Greater Colombia was created in 1819, and after ratification by all member states in 1821, it became a sovereign state. It is composed of Colombia, Panama, Venezuela and Ecuador. However, the existence of Greater Colombia lasted only nine years, and its flag was a yellow, blue, and red horizontal tricolor with the coat of arms of Greater Colombia in the center. After the collapse of Greater Colombia, the member states became independent again. Panama became part of Colombia as a result of the division. Colombia, Venezuela, and Ecuador have kept the same design of the flag of Greater Colombia. This design can be seen on the modern flags of these countries. Although Panama has its own differences in its national flag, it also uses the red and blue colors that were present on the flag of Greater Colombia.

History of the Panama flag

After the breakup of Greater Colombia, the provinces were divided in different ways. Panama and other Colombian provinces became part of the Republic of New Granada. The flag of the new Granada consisted of three vertical stripes of red, blue and yellow in the appropriate sequence. Panama remained in this confederation until 1858, when the confederation collapsed and the federalist period began. In 1863, the country was renamed the United States of Colombia, where each region began to operate independently. The flag of the United States of Colombia was used from 1863 to 1886 and consisted of three horizontal stripes: yellow, blue and red in the corresponding order, where the yellow one was twice as wide as the others. After the centralization of the Republic of New Granada in 1863, it was decided to divide Colombia into federal states.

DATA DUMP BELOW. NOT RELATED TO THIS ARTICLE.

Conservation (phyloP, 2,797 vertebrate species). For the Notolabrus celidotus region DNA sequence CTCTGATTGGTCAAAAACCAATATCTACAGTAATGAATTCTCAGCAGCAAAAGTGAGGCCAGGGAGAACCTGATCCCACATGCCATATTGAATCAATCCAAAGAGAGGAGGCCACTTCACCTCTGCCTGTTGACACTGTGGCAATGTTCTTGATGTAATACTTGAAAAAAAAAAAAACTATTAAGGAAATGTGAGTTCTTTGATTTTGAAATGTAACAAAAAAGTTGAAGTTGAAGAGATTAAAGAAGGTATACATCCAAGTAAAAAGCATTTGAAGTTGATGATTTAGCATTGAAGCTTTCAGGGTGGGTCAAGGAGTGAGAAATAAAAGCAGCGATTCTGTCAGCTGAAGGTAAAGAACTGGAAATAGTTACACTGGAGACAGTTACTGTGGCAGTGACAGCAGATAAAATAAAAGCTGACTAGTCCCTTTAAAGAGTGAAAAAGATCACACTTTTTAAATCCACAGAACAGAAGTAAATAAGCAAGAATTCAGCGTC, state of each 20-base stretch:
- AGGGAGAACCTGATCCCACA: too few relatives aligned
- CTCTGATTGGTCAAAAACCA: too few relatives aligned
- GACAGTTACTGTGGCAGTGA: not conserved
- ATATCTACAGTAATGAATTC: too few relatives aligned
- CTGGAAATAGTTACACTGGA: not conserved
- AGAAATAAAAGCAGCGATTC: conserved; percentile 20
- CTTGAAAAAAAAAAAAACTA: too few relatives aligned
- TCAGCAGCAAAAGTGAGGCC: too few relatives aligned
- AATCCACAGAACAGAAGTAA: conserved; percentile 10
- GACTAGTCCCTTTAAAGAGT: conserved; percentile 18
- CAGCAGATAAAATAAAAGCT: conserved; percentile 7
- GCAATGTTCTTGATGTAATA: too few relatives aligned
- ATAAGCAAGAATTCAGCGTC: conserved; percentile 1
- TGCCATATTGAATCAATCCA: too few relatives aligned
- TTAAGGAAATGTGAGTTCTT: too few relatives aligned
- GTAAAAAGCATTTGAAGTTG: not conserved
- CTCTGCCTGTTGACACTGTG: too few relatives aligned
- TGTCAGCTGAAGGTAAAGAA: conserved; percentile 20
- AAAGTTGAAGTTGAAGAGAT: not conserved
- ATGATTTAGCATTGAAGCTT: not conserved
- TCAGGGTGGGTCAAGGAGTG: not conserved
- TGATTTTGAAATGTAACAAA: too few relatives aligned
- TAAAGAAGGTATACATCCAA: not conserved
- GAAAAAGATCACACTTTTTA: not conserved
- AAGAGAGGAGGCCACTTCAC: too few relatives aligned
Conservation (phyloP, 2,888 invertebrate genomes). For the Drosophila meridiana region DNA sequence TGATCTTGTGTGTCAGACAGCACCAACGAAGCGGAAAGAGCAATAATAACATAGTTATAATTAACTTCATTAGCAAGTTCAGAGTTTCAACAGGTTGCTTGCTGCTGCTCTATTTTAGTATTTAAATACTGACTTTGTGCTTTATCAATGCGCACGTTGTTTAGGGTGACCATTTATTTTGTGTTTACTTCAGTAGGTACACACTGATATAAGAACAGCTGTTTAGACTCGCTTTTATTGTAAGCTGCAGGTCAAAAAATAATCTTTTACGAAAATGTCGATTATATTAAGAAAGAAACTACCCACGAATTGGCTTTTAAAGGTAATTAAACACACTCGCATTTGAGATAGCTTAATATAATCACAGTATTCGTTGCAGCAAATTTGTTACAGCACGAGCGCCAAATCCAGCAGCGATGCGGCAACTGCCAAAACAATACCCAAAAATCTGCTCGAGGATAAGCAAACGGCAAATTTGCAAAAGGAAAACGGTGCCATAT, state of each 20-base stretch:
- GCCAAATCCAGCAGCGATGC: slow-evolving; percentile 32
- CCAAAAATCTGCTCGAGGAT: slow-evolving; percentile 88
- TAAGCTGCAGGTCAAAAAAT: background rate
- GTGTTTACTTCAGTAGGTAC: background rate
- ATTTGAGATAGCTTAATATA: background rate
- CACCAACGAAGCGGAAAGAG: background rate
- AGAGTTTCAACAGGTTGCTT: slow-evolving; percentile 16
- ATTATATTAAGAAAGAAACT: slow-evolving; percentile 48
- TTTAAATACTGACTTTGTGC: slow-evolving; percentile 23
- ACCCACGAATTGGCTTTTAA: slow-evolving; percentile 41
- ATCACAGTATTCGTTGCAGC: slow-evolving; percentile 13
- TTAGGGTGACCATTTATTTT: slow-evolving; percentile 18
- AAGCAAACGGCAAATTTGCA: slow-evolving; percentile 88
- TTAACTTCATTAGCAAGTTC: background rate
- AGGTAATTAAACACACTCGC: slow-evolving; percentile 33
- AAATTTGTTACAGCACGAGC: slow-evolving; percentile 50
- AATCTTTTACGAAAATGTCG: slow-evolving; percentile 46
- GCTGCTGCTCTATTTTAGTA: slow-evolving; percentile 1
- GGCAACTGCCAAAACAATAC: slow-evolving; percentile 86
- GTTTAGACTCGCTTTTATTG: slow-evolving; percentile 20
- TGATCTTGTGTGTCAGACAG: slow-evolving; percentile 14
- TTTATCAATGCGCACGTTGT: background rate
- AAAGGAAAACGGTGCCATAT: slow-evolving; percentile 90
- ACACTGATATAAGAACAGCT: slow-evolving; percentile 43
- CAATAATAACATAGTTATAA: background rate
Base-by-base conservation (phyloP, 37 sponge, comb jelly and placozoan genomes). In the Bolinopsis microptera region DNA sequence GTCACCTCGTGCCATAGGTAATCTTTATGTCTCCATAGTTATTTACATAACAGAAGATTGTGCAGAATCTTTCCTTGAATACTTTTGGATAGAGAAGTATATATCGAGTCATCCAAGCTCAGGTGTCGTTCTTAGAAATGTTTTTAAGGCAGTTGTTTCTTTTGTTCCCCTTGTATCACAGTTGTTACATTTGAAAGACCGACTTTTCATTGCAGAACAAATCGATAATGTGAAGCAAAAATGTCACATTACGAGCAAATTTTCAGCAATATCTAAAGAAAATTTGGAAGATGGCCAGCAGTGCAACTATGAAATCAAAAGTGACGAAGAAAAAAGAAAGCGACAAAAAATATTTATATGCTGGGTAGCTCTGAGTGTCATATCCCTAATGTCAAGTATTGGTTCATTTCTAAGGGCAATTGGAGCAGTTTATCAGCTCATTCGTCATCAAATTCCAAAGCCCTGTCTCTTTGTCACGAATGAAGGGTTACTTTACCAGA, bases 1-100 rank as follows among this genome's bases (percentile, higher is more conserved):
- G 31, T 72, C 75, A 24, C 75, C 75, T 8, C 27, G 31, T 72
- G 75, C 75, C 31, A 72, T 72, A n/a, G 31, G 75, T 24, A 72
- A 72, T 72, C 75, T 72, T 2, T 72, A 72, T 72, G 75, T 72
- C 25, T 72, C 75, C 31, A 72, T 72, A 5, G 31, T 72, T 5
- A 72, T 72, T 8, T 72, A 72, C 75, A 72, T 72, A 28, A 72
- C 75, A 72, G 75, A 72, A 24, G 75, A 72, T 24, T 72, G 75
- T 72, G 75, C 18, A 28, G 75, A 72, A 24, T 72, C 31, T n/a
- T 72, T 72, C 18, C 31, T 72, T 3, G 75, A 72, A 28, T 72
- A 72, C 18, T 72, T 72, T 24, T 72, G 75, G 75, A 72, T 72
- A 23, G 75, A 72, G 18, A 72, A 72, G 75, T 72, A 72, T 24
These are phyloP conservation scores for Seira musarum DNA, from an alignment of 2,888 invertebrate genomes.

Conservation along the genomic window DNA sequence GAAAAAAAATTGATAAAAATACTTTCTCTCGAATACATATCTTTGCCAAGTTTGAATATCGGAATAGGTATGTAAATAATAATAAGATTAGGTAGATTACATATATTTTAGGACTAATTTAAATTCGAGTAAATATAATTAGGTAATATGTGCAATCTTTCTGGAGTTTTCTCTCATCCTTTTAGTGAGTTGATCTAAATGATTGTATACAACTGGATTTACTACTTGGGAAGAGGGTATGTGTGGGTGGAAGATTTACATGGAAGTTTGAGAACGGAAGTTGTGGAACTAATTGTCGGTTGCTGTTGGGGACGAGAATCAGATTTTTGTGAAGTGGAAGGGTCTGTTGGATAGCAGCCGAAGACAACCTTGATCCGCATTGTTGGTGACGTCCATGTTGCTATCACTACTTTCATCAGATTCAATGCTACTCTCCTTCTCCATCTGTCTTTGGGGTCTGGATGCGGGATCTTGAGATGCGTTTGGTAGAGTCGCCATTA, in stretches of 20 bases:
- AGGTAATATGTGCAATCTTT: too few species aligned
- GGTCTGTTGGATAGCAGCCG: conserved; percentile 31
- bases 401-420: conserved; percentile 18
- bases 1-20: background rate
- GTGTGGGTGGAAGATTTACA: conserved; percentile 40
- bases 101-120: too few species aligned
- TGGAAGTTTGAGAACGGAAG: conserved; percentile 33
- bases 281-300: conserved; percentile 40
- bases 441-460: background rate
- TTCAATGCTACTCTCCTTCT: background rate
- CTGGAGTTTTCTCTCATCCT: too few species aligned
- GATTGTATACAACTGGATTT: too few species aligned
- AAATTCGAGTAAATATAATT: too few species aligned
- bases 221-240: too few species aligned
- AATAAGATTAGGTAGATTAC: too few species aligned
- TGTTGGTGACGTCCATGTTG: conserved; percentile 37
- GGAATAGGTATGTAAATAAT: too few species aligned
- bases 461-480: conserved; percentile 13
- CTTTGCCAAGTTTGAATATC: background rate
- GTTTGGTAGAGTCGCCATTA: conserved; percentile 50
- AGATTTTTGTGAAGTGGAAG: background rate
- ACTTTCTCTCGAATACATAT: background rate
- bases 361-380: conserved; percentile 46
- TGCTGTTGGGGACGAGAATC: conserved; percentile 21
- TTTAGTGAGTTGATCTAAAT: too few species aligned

History of the Panama flag

Colombia and Panama had different flags during the federal period. Colombia had no differences from the flag of the United States of Colombia and continued to use it until 1903, while Panama had a different flag with the coat of arms and the inscription "Sovereign State of Panama". After gaining independence in 1903, Panama changed its flag. 

The flag of Panama was based on the US flag, but with the colors of the Colombian flag. The design had red and yellow stripes symbolizing Spain and a sun representing Panama's position on the continent. However, this design did not become official. In 1903, the modern Panamanian flag was created, but with a blue square in the upper left corner, which is an inverted version of the current flag. Manuel Amador Guerrero, one of the main supporters of Panama's independence, was responsible for the creation of the flag. He asked his son to create a new prototype after the first design was rejected.

History of the Panama flag

The son created the flag of Panama that is used today. He based the flag's shape on Panama's political status and used white as a symbol of peace. The flag was officially raised on November 3, 1903, after Panama gained independence. This day is officially celebrated as the day of Panama's separation from Colombia. To ensure that the white square with a blue star was raised first on the flagpole, it was decided to turn the flag upside down. Amador Guerrero proposed this change to the Panamanian Congress. In 1903, the flag began to be used officially, but the legal approval of this change was received only in 1925. For the past 100 years, the Panamanian flag has remained unchanged.